Round 1 Down in J Pouch Surgery – What to Expect Next

Lewis G fIntro:

I am in the Canadian Military and first noticed symptoms while on exercise. I play a lot of sports and workout daily.

Current Symptoms of Ulcerative Colitis:

I currently have no UC symptoms.

Lewis’s J Pouch Story:

I just had my first surgery of three. I am having a J-Pouch created over three surgeries.

I was sick of being on meds and the risks of the medications, I felt personally were outweighing the risks of surgery for me.

I feel a thousand times better ever since I had my first surgery and got off all meds. I am very glad with the decision I made.

A week after the surgery I was working out with light weights again. I was not even in the hospital for 72 hours and was sent home. I was feeling great.

The recovery wasn’t that bad at all. And seeing my stoma didn’t matter to me none either. It was so much better than being sick that I didn’t care about any of that.

I have had no problems with the bag and find it just became a part of my regular routine right away. I empty it about 5 times a day I would say and change the bag and flange once a week min to twice a week at most. There has been no problems with it sticking to my skin, no rashes, etc. It does get a bit itchy having something covering that part of my stomach all the time, but not that bad at all.

It has been so nice to be able to eat again. I have gained 35 pounds since surgery as I was really sick. I had to have an emergency colon removal, that’s how bad it had gotten. Glad I did, weirdly enough, now.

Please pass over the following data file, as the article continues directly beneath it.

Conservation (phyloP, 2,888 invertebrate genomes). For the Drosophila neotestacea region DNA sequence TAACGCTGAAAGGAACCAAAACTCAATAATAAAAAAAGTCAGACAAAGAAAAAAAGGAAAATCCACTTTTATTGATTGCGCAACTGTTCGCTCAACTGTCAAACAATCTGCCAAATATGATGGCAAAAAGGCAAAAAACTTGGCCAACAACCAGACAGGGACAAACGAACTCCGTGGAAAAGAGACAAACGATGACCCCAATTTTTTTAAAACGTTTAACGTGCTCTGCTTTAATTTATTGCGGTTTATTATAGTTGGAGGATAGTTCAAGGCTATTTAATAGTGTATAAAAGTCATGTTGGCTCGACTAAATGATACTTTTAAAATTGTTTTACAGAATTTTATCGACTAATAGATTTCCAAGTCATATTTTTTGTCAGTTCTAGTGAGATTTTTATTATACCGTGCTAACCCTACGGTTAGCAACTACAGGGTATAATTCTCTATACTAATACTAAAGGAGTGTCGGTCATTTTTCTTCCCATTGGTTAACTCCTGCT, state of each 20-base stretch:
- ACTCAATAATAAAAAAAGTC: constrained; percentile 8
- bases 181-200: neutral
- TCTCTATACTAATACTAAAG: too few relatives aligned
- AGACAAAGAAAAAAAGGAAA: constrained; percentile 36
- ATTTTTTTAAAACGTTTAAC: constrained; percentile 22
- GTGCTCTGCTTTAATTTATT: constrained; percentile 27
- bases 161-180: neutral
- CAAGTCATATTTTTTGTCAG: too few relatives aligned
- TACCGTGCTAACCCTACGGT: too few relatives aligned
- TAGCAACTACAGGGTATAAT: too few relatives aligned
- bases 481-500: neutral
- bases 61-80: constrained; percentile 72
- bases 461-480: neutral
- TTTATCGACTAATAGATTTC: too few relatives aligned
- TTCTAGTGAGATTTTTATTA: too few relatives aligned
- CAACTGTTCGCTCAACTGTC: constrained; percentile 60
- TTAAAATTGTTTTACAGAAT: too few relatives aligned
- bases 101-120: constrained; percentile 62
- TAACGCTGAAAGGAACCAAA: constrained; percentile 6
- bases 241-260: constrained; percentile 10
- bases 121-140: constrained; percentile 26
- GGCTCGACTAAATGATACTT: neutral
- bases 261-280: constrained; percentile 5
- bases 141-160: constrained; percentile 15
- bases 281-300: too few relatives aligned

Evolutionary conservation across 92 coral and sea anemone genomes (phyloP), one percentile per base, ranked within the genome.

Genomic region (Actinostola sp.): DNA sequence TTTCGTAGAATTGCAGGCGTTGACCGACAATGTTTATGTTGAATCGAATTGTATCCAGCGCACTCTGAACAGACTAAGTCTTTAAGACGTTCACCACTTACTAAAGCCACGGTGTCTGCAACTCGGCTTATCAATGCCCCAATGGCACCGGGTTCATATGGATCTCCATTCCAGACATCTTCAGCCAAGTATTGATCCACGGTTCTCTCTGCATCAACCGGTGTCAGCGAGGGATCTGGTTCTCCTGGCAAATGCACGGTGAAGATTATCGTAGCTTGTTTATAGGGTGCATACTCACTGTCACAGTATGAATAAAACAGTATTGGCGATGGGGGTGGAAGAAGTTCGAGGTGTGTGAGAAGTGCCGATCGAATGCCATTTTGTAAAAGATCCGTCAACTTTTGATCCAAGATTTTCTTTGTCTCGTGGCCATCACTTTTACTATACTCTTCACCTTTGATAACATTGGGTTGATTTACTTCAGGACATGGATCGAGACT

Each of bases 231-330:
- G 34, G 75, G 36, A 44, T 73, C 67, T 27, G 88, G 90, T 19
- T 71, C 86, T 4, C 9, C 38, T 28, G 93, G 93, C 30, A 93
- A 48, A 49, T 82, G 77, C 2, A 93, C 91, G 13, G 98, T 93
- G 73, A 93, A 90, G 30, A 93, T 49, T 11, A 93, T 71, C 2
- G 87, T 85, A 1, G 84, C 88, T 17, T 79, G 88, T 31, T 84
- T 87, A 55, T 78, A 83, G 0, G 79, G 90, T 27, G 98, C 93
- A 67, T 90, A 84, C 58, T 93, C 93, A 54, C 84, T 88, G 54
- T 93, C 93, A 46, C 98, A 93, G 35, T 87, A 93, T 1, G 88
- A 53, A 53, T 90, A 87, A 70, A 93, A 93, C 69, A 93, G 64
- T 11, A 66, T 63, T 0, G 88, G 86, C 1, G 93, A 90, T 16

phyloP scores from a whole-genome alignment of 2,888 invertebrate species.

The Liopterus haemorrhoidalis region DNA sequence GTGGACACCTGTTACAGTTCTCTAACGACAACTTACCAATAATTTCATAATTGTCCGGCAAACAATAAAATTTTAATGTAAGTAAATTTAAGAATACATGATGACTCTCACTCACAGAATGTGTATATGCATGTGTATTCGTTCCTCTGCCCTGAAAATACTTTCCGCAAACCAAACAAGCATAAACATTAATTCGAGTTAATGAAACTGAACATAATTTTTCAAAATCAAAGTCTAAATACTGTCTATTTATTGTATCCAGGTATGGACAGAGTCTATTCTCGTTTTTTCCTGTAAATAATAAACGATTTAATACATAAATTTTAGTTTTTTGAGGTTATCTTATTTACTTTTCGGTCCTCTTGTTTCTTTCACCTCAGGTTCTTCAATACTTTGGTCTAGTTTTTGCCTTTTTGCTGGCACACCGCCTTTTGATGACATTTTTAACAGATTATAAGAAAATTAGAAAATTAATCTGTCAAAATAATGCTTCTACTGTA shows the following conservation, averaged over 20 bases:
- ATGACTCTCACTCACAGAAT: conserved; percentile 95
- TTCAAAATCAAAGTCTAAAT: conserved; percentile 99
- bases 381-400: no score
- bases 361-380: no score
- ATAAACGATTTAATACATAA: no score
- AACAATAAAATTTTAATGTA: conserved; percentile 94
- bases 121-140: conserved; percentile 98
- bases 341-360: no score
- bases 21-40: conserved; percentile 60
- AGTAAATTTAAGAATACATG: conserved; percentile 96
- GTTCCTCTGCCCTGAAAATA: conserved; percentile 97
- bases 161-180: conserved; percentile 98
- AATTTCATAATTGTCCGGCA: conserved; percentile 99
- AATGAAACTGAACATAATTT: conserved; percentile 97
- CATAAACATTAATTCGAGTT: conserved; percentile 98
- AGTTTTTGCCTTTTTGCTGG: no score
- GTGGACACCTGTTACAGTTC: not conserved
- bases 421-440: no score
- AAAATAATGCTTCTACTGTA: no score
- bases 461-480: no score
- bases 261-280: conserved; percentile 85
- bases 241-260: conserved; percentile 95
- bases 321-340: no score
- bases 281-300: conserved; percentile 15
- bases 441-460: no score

My wife makes things super easy too.

I was wondering what to expect about the second surgery, where the J pouch is created. I also was wondering how anybody who has had it done, if they experienced any problems with sex, etc afterwards.

Medication Experiences:

I have been on lots of pred, aza and others.

written by Lewis G

submitted in the colitis venting area

141 thoughts on “Round 1 Down in J Pouch Surgery – What to Expect Next”

  1. Thanks for posting. I am in the hospitall (4th time), and there is no more to be done with mess or diet, etc. I have been steroid dependent for 4 years. Otherwise I crash.
    Your post gives me hope.
    Thank you.

  2. I really like the questions you posted. I hope you get some responses. You seem like a strong, fit guy with good support. That is so good.
    My surgery is Monday the11th. I will concentrate on being well, and getting back to biking, kayaking, and xcountry skiing.

  3. Yes, I have great support. I pray your surgery all goes great! You will see, you will feel a thousand times better after surgery.

  4. My surgery is scheduled for February 9. I’ve had UC for over 30 years (I’m 46 now.) It got to the point of accepting that I’m not going to get better and could possibly end up with cancer at some point. It will be a 2 part surgery, with the 2nd part being the re-connection to activate the J-pouch. I’m certainly curious to hear more about your experiences so far. Thank you!

  5. Thanks. Why is your surgery being done in 3 stages vs. 2? When is your next surgery schedule for? How was pain management handled while in the hospital and afterwards? Any dietary restrictions currently? How about after the takedown surgery? Thank you!